Who Are you Talking to? Solving the Social Identity Crisis

Brands and Social Identity

By Kyra Reed (@kyrareed):

Brands often come to us because their efforts to build a relatable and meaningful social media presence have stalled out or flat out failed.

Our job in these cases is to understand the state of their current online presence, identify opportunities and create a path toward social media success.  The obvious first step is an audit of their profiles and channels.  (We’ll discuss that process more in depth in a later post.)

The not so obvious second step is a “Social Voice” or “Social Branding” workshop that lays the foundation for every campaign, ad, blog post, visual content piece and status update the company will produce.

Without this step:

  1. The strategy and tactics will be inconsistent

  2. The audience will be confused and lose interest

  3. The momentum and energy of the Page will make it miserable to manage

  4. It will be hard to gain followers and keep engagement high

  5. Most importantly… the messaging will be lost

I’ve come to recognize this as an identity crisis that most clients don’t even know their brand’s are having.  As with real life people, an digital brand identity crisis can create a host of issues when it comes to relating to the world.

Who am I?  

How do I express myself?  

What is important to me?  

What or who do I align myself with?  

Years ago when I was crafting strategy for The Roxy Theatre, I realized that traditional branding was not robust enough to define who The Roxy was on the digital landscape.  The brand had to have a personality that was beyond the pink neon of the rocking “R” logo outside the club.

It needed something more… human.

I began to think of The Roxy as a person.  Who are its friends?  What kind of music does it like? What age and temperament reflect the real soul of the venue?  As I asked these questions I also began to see that not only were these important to our audience, but also potential partners, the press and our vendors.

Our reputation online would be judged by who we associate or partner with, what content we post and how we respond to the public, publically.

Ultimately, we determined that the club was in its early 20′s, male and similar in personality to its owner, Nic Adler.  It was popular because it was accessible and friendly, never engaging in politics or divisive topics. The Roxy was positive, respectful, kind, a hardcore music lover (especially rock), and abstained from cursing or other insulting language.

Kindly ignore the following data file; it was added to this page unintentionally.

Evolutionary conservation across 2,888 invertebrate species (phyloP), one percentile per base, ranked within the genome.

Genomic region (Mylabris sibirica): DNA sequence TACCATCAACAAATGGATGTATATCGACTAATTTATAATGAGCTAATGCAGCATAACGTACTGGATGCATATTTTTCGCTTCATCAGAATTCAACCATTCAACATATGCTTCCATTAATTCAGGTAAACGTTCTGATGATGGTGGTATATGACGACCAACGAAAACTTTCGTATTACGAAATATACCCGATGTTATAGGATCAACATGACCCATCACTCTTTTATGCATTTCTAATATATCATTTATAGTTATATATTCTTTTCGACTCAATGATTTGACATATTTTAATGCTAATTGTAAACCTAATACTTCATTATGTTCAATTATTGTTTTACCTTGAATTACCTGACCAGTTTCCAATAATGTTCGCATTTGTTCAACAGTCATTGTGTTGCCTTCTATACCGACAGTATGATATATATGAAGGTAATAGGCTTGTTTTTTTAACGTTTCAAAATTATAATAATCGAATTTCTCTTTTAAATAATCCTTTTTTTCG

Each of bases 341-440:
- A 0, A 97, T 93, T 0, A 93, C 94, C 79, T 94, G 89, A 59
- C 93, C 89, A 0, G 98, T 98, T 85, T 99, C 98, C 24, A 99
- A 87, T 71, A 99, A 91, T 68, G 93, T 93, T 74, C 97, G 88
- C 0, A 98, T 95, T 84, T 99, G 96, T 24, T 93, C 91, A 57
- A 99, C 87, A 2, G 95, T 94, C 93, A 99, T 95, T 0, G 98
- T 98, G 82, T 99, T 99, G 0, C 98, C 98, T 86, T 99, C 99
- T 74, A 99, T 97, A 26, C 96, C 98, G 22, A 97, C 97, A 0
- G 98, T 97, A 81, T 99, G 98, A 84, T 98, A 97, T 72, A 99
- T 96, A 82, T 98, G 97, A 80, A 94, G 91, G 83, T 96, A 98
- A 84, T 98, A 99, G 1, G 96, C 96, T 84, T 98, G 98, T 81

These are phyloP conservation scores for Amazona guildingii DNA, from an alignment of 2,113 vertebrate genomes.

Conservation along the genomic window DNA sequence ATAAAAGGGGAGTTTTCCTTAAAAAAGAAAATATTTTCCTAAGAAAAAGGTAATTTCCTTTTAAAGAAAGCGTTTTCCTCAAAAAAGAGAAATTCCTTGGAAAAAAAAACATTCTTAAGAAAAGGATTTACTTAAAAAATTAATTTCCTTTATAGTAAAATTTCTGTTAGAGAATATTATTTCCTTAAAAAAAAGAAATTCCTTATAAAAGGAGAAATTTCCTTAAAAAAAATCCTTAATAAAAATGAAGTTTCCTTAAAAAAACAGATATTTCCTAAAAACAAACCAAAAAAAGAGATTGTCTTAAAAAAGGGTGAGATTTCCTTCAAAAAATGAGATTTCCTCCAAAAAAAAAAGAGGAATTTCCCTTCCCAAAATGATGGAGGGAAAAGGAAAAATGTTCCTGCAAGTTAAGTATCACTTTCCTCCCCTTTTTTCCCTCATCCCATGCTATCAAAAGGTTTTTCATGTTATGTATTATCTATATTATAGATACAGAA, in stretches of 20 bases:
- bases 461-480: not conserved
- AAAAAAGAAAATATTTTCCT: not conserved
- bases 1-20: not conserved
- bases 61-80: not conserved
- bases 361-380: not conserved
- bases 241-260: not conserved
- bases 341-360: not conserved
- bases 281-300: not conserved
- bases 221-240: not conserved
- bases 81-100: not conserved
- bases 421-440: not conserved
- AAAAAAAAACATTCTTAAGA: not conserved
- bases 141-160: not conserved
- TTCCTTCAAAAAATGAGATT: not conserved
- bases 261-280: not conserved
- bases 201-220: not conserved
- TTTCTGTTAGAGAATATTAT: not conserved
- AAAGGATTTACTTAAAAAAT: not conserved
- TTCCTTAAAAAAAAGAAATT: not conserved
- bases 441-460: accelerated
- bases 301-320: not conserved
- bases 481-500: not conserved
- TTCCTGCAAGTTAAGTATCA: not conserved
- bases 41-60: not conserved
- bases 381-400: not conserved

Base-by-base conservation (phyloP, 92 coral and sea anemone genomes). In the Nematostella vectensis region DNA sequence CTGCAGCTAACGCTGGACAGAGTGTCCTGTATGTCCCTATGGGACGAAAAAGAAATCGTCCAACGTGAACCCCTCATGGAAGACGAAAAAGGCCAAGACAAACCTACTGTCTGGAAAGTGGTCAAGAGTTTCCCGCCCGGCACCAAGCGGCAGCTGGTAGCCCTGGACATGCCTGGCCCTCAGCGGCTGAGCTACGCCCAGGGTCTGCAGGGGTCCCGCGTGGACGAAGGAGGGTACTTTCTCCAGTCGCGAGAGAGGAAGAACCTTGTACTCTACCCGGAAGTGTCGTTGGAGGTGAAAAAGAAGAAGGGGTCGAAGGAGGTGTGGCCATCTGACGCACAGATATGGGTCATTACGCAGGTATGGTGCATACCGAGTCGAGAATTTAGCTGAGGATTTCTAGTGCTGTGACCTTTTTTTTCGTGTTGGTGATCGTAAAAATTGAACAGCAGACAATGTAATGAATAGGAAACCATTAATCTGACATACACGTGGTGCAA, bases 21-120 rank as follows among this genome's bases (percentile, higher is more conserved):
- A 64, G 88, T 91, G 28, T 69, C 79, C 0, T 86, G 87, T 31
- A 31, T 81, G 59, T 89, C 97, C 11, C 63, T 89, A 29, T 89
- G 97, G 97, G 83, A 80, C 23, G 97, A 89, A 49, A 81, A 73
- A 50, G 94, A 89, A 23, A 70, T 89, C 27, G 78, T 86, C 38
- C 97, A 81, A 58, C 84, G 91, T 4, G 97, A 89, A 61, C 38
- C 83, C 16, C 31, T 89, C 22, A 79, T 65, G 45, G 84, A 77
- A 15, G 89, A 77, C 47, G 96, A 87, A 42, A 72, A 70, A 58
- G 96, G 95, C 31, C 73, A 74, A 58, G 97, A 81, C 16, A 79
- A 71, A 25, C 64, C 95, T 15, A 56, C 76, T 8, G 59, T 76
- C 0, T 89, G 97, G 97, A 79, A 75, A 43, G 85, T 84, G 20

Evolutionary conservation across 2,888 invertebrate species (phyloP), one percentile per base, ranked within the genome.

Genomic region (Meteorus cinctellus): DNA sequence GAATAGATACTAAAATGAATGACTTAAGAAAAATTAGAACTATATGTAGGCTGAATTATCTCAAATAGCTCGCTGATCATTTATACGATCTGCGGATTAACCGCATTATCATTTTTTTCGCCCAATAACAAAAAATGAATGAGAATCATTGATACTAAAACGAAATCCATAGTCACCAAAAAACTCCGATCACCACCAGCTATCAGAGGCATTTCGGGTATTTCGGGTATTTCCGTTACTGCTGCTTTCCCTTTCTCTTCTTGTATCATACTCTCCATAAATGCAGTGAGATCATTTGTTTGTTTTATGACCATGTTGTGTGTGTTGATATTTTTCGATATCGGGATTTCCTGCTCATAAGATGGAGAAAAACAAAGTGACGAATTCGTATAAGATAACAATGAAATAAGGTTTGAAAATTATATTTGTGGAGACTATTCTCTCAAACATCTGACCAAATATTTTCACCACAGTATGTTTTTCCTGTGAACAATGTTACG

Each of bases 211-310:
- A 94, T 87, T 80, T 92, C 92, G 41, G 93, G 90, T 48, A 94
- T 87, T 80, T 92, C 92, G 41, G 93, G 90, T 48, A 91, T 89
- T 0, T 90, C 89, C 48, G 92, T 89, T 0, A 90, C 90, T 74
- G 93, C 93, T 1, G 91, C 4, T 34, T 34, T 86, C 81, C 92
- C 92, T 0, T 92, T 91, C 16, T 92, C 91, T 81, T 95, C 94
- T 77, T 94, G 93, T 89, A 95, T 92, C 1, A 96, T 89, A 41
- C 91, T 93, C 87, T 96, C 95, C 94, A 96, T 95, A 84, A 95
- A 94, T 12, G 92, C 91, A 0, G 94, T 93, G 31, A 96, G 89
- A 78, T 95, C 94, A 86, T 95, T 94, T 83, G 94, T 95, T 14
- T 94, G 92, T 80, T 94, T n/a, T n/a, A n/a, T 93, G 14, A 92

This definition played a large role in helping The Roxy achieve nearly 500K Facebook Page Likes, 130K+ Twitter followers and high engagement.  Not bad for a 500 person capacity music venue on the Sunset Strip.

The benefits of defining a “voice” are invaluable.  They ensure a seamless and reliable experience.  As untrusted as people of fluctuating character may be, so too are social brands who constantly change their voice.

A multitude of traits goes into the creation of the social voice.  These are not easy revelations or low-hanging fruit. They require soul-searching and in-depth analysis of what motivates a company and who they wish to be.

I tell my clients the workshop is like therapy.  As with individuals, companies fall into daily routines and don’t take the time to reflect and question who they are or what they want to communicate.  The result is confusing messaging and a confused audience because the company itself is confused.

In the world of social media, brands are expected to be part of the conversation, respond to inquiries, produce original content and engage their fans.  Lack of a voice will make any social strategy feel like it’s sinking in quicksand.  No matter how hard you try, you aren’t going anywhere.

To get out of the quicksand and on a fast track you must know who you are.  This means looking inward to determine your unique and authentic voice.  Not who you think you should be or what you think others want from you… but who you really, authentically are.  This includes identifying who you are to your employees, vendors and customers or clients.

A few of the questions I use to help a brand team determine who they are:

  • Are you an elite and exclusive company or friendly and accessible one?

  • What is your sense of humor?  (South Park or The Office?  Modern Family or New Girl?)

  • What do you value in your clients or customers?

  • What do your employees say about the company and what it’s like to work there?